place-and-route information (if it has any); the others do not. Only the netlist is preserved.
To preserve the relative placement and routing of other blocks you must move the blocks using a PDC
command. This PDC file must be imported as a source file along with the netlist(s) and CDB files. If
possible, routing is preserved when you move the blocks with a PDC command.
See the move_block PDC command for more information.
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Creating a Designer Block Component in
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Instantiating a Designer Block in Libero SoC
Creating a Designer Block Component in Libero SoC
You must create two Libero SoC projects in order to instantiate your Designer Block in Libero SoC: one to
create and publish your Designer Block, and another in which to instantiate your Designer Block. This
section describes how to create your Designer Block.
See Instantiating a Designer Block in Libero SoC for more information.
The general design flow for creating a Designer Block in Libero SoC is shown in the figure below.
Figure 35 · Create a Designer Block Flow in Libero SoC
To create a Designer Block in Libero SoC with a new design:
1.
Start a new project. You must select a family that supports Block designs (IGLOO, ProASIC3,
SmartFusion2, SmartFusion, Fusion). After your project opens, from the Project menu, choose
Settings > Flow, and click the Enable Designer Block creation checkbox.
2.
Create a design in Libero SoC (standard design flow - create RTL, synthesize, run place-and-route
and generate the block using Designer).
To create a Designer Block in the Libero SoC with an existing design, open your design and from the
Project menu, choose Setting > Flow, and click the Enable Designer Block creation checkbox. Note that
your design must use a device family that supports Designer Blocks (IGLOO, ProASIC3, SmartFusion2,
SmartFusion, Fusion).
Instantiating a Designer Block in Libero SoC
You must have two projects in order to instantiate your Designer Block in Libero SoC: one to create and
publish your Designer Blocks, and another in which to instantiate your Designer Block. This topic and the
flow shown in the figure below describe how to instantiate your Designer Block in the Libero SoC.
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See Creating a Designer Block in Libero SoC for information on how to create a Designer Block. You can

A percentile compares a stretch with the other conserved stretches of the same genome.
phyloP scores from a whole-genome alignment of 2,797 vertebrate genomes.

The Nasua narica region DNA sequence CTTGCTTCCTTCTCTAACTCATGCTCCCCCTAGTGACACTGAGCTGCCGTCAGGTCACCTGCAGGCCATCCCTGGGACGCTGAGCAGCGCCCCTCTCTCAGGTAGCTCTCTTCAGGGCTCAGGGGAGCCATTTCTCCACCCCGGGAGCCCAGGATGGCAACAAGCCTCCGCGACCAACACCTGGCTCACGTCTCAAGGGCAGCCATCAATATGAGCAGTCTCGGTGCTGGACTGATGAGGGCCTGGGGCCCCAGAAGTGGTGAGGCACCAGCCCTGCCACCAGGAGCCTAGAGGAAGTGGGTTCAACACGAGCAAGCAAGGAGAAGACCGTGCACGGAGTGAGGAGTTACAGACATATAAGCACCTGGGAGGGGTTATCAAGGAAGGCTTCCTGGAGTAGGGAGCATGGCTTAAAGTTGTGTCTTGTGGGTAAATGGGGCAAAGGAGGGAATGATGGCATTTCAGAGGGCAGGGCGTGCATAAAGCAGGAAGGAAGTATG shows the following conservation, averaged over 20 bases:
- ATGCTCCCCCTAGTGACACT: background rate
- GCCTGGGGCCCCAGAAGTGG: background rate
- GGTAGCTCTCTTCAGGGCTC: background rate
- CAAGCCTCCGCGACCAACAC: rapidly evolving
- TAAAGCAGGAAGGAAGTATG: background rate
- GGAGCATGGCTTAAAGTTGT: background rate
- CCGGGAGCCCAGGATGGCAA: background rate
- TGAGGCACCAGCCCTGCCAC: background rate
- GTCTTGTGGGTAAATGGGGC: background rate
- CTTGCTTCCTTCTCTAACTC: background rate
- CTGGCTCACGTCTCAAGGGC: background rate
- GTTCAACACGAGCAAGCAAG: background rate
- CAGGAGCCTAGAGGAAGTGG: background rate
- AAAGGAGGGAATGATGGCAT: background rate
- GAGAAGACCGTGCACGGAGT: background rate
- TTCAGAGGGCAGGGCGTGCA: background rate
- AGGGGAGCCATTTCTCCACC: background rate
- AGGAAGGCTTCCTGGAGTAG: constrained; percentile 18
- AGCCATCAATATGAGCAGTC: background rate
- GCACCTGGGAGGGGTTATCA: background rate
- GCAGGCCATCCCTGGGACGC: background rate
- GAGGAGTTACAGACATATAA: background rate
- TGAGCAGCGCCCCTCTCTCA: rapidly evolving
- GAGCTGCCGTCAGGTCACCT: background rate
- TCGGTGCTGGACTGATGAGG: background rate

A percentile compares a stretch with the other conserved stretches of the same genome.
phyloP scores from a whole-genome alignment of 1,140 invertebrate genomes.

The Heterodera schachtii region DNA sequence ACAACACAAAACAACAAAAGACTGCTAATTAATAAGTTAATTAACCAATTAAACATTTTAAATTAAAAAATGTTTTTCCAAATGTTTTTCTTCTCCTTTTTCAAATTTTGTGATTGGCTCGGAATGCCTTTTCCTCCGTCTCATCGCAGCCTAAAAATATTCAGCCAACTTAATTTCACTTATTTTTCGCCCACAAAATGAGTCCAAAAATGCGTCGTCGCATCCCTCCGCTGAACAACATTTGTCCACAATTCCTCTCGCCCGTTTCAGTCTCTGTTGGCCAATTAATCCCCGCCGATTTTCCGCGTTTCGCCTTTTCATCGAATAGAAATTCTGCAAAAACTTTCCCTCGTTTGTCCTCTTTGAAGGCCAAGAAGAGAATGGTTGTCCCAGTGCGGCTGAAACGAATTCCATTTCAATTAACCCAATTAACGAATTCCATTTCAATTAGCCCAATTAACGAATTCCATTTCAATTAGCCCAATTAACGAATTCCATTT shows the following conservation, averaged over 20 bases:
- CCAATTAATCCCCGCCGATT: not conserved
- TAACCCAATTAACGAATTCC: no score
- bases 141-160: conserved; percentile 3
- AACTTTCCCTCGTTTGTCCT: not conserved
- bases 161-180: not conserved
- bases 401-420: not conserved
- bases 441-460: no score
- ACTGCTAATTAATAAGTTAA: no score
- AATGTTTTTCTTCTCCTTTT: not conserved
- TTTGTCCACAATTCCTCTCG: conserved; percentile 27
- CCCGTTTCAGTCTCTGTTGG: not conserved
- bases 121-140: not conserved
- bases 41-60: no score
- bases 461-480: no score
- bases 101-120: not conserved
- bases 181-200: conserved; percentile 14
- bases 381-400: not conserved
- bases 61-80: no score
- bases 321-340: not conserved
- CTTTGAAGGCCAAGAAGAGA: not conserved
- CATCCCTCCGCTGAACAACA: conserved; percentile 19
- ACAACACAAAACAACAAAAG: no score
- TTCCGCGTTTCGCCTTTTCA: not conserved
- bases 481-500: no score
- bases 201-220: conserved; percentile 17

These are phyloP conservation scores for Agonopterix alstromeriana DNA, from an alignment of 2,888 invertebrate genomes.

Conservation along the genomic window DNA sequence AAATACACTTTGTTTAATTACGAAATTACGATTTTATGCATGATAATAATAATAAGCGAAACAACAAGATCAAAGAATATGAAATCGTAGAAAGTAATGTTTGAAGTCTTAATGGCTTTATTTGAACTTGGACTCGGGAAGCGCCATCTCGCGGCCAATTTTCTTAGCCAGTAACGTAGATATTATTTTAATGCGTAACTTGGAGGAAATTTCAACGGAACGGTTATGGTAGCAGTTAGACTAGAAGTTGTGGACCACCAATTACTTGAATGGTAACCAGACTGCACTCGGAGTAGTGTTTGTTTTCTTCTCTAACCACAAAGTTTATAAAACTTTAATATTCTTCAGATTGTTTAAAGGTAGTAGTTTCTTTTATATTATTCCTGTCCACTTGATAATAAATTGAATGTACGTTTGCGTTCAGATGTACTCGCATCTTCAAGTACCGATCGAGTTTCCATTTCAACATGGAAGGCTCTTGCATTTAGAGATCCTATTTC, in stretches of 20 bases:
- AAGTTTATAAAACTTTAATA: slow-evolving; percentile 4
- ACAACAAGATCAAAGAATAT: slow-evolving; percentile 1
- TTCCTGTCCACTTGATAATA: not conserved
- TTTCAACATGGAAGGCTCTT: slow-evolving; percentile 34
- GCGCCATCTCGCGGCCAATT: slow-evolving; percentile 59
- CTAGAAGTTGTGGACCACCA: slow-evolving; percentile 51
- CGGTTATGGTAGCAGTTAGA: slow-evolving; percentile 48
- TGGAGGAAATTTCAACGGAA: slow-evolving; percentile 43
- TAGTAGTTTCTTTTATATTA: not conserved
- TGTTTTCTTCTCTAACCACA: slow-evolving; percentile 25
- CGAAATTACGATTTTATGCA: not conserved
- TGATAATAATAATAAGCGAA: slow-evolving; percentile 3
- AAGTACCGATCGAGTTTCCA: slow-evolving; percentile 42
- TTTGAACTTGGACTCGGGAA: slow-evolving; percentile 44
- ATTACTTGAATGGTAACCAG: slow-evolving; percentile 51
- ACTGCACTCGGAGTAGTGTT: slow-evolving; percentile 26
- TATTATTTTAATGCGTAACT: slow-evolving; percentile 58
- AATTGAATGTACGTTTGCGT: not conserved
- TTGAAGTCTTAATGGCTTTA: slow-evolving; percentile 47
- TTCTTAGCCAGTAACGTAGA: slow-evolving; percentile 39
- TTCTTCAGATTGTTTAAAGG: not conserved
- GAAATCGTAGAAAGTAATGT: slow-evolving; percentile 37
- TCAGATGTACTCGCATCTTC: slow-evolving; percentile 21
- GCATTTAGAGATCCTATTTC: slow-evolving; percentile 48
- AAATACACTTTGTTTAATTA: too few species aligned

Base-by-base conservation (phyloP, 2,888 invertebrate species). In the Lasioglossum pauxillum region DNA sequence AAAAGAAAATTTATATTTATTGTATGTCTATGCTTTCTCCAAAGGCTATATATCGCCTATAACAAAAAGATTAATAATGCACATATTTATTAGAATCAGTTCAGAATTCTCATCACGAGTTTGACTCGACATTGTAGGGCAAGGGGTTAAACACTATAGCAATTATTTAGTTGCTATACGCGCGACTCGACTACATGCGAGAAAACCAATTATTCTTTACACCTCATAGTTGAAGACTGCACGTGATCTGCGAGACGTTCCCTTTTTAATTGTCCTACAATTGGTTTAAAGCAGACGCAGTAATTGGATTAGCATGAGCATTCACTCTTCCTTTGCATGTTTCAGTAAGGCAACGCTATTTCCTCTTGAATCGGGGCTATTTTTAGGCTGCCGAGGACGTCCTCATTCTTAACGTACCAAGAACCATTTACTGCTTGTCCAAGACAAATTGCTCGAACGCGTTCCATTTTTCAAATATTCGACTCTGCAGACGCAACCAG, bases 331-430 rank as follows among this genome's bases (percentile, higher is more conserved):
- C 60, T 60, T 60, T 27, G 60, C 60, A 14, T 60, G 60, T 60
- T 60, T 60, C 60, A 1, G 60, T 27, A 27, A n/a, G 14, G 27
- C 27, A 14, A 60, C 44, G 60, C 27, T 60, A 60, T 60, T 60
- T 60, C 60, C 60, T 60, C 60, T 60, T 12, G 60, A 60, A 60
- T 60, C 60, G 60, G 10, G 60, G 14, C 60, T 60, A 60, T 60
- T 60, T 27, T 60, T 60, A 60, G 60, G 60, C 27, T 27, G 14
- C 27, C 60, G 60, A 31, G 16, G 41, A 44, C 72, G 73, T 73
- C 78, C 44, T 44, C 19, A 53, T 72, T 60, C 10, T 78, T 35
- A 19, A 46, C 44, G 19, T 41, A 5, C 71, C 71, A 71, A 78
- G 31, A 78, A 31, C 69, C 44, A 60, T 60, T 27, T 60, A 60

also import your Designer Blocks into SmartDesign.
Figure 36 · Libero SoC Designer Block Instantiation Flow
To instantiate (import) a Designer Block in Libero SoC, import your design netlist and CXF file(s). The CXF
file imports all the files you need for your Designer Block. After you import your files, the design flow is the
same as regular Libero SoC designs. There is no limit to the number of CXF files you can import, but you
cannot import the same Designer Block more than once, and the family and device for your imported block
must match your project.
After you import the CXF file, the Project Manager displays the imported files in the Design Hierarchy tab.
The Designer Block(s) you instantiate must have the same family and die (and package, if it contains I/Os)
as your current <top> project. If the family, die, and package do not match, Libero SoC asks if you want to
change the current setting to match the one from the Designer Block.
The Project Manager passes all the Designer Block files to Designer automatically.
Note: Note
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RTL Simulation
•
Disable Designer Block creation when you import a component into your <top> project. If you are using
a Designer Block component to create another Designer Block, leave it enabled.
•
If you already have an HDL component with the same name as the one you imported, the new
Designer Block component is not be used by default. You must and right-click the Designer Block
component in the Project Manager and choose Use this file to make it use your Designer Block.
RTL Simulation
If you wish to perform pre-layout simulation, in the Design Flow Window, under Verify Pre-Synthesized
design, double-click Simulate.
The default tool for RTL simulation in Libero SoC is ModelSim AE.
ModelSimTM AE is a custom edition of ModelSim PE that is integrated into Libero SoC's design
environment. ModelSim for Microsemi is an OEM edition of Model Technology Incorporated’s (MTI) tools.
ModelSim for Microsemi supports VHDL or Verilog. It only works with Microsemi libraries and is supported
by Microsemi.
Other editions of ModelSim are supported by Libero SoC. To use other editions of ModelSim , simply do not
install ModelSim AE from the Libero SoC CD.
Note: Note: ModelSim for Microsemi comes with its own online help and documentation. After starting
ModelSim, click the Help menu.
See the following topics for more information on simulation in Libero SoC:
•
Simulation Options
•
Selecting a Stimulus File for Simulation
•
Selecting additional modules for simulation
•
Performing Functional Simulation
Simulation Options
You can set a variety of simulation options for your project.
To set your simulation options:
1.
2.
From the Project menu, choose Project Settings.
Click the simulation option you wish to edit: DO file, Waveforms, or Vsim commands.
3.
Click Close to save your settings.
•
Use automatic Do file - Select to execute the wave.do or other specified Do file. Use the wave.do file
to customize the ModelSim Waveform window display settings.
•
Simulation Run Time - Specify how long the simulation should run in nanoseconds. If the value is 0,
or if the field is empty, there will not be a run command included in the run.do file.
•